Warning! Cleaning could be bad for your health

If at first you don’t succeed, try it another way. Right? Not when it comes to household cleaners.

Imagine this: You’re using a common toilet bowl cleaner but just can’t remove a stubborn stain. So you switch to another product, and then another.


Mixing chemicals is dangerous. Combinations of bleach, ammonia, vinegar, or hydrochloric acid can create toxic gases or dangerous acids. You can cause permanent lung damage, chemical burns, or even death.

Read about a Philadelphia area man who died after mixing bleach and ammonia to unclog a toilet, or the British pub worker who nearly gassed himself after pouring two different cleaners down a urinal.

What’s in your cleaner?
  • Ammonia is a common ingredient in multipurpose cleaners, glass sprays, and floor cleaners. Manufacturers (and consumers) like it because it’s an effective chemical for cutting through soap scum, grease, and wax buildup.
  • Bleach is contained in many other products to take advantage of its disinfectant, brightening, and mold-killing benefits. Bleach is commonly found in cleaning sprays, toilet bowl cleaners, and scouring pastes.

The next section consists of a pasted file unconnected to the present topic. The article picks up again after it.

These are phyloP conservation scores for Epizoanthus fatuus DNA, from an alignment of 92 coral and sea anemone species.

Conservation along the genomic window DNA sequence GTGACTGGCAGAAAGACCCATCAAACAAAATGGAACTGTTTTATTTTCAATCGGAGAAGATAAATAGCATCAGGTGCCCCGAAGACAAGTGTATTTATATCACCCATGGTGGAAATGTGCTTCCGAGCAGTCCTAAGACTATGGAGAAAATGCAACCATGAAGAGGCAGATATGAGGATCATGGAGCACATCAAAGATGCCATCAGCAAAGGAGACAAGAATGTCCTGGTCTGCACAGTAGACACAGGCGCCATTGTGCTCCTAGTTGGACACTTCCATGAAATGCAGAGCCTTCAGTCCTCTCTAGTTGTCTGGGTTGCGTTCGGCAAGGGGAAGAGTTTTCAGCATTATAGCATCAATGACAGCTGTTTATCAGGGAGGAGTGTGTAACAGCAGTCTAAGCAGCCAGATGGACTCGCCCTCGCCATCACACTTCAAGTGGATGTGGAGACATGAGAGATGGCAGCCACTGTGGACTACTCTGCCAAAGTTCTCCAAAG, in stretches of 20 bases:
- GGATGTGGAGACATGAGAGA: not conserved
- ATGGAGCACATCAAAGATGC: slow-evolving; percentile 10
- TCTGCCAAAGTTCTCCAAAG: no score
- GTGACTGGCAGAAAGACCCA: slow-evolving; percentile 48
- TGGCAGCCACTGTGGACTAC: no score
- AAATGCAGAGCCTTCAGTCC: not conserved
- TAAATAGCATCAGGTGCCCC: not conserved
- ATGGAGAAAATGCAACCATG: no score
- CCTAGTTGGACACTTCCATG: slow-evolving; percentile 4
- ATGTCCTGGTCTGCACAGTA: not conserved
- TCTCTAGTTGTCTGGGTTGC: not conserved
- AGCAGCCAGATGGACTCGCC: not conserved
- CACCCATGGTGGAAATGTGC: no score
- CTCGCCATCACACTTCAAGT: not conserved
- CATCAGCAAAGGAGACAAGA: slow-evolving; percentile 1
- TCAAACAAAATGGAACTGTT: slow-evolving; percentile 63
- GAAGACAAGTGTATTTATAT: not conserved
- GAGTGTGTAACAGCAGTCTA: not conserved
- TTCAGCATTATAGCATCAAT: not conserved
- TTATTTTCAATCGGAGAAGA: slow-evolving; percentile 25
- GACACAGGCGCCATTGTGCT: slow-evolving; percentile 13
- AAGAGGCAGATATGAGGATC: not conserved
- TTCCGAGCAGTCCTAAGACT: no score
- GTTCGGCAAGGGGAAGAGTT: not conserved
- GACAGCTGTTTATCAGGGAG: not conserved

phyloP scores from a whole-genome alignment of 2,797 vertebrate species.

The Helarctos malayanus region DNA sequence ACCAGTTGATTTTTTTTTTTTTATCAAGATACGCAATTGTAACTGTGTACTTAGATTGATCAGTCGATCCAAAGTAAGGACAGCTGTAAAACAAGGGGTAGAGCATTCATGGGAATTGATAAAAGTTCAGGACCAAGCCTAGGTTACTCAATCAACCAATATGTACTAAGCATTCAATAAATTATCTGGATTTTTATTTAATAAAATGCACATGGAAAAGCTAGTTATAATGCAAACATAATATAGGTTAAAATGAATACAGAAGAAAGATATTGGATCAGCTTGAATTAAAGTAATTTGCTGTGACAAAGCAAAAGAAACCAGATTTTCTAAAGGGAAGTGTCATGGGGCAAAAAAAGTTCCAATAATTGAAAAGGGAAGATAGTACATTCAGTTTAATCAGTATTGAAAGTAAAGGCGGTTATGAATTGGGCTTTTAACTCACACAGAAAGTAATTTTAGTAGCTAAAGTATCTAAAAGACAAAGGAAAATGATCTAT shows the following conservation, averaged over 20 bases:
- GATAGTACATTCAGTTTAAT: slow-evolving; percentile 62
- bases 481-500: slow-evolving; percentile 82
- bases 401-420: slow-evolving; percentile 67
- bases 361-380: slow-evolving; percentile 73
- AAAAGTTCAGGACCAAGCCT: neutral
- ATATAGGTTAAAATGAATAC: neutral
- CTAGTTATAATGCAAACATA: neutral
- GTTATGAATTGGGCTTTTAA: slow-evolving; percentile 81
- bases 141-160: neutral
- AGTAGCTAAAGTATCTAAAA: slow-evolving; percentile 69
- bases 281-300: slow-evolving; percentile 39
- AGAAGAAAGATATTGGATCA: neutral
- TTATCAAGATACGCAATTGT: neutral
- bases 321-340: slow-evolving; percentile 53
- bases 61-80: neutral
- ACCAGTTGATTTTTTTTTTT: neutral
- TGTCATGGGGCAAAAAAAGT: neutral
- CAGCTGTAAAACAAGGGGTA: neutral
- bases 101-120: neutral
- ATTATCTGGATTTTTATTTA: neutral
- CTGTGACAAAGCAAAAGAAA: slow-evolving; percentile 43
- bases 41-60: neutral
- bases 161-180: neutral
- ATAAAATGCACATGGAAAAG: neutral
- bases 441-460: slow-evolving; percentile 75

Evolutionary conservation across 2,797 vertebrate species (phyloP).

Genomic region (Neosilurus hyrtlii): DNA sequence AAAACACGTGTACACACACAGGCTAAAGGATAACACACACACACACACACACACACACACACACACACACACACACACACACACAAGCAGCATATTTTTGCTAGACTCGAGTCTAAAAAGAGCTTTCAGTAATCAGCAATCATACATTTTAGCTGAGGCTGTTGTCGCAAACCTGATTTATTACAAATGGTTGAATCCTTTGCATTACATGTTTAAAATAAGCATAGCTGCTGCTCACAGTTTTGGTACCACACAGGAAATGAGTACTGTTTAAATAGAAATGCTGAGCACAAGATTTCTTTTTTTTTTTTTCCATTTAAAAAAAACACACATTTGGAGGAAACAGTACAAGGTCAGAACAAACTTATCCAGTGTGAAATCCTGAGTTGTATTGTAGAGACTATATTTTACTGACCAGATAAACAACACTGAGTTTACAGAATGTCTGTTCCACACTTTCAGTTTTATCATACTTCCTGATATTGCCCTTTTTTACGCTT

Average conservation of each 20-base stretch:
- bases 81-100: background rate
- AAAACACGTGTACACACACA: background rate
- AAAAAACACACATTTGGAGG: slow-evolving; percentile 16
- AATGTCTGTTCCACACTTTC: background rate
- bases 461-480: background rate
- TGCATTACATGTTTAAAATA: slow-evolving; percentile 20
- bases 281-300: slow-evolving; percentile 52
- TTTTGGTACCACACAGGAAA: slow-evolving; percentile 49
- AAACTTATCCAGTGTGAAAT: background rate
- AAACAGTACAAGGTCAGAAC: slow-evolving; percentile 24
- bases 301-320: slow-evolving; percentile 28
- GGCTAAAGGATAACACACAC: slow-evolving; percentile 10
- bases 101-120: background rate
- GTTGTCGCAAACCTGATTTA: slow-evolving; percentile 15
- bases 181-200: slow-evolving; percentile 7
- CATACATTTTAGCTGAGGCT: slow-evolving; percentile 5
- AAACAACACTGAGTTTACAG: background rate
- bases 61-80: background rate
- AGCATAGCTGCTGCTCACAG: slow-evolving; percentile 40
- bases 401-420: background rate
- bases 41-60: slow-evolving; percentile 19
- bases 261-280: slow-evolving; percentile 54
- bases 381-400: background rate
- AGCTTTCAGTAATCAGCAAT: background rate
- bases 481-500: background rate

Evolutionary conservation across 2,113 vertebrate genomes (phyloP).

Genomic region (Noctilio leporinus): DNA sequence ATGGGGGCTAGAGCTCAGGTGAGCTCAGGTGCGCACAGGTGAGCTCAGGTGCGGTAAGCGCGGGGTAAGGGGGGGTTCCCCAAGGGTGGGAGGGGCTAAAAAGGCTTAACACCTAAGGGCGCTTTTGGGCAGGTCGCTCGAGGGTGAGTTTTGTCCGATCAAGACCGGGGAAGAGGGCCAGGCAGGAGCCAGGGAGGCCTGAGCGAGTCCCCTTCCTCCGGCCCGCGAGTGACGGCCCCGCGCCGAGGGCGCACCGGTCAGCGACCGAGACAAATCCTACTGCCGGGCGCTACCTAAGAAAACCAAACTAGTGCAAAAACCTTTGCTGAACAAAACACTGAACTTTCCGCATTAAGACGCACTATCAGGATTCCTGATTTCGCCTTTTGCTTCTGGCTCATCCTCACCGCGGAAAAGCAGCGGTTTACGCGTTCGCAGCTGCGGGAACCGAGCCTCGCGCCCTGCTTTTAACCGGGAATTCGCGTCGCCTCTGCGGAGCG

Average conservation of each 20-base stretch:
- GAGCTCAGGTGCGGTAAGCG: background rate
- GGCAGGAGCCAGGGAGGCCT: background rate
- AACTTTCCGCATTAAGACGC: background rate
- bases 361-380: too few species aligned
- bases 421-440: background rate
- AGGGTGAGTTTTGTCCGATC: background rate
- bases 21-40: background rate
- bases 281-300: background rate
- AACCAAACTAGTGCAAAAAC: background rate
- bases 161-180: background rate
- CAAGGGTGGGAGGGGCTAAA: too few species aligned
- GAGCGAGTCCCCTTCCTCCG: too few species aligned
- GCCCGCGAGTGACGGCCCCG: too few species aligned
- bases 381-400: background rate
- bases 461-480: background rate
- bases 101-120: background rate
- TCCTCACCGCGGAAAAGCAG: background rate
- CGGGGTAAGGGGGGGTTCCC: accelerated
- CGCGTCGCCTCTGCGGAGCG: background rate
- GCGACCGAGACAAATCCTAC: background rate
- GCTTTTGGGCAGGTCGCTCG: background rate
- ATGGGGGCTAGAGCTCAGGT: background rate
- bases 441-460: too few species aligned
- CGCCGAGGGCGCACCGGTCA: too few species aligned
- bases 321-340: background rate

• Hydrochloric acid, found in some toilet bowl cleaners, lime and calcium removing products, and air fresheners, goes by multiple names including muratic acid and hydrogen chloride. So even if you think two products could be used in tandem, you might be mistaken!

One and done
Check the ingredient lists on your cleaning products to ensure you’re not accidentally using these products together.

Better yet, just stick to one at a time. Wipe down an area with clean water, open windows, and make sure drains are running freely before switching to a different cleanser.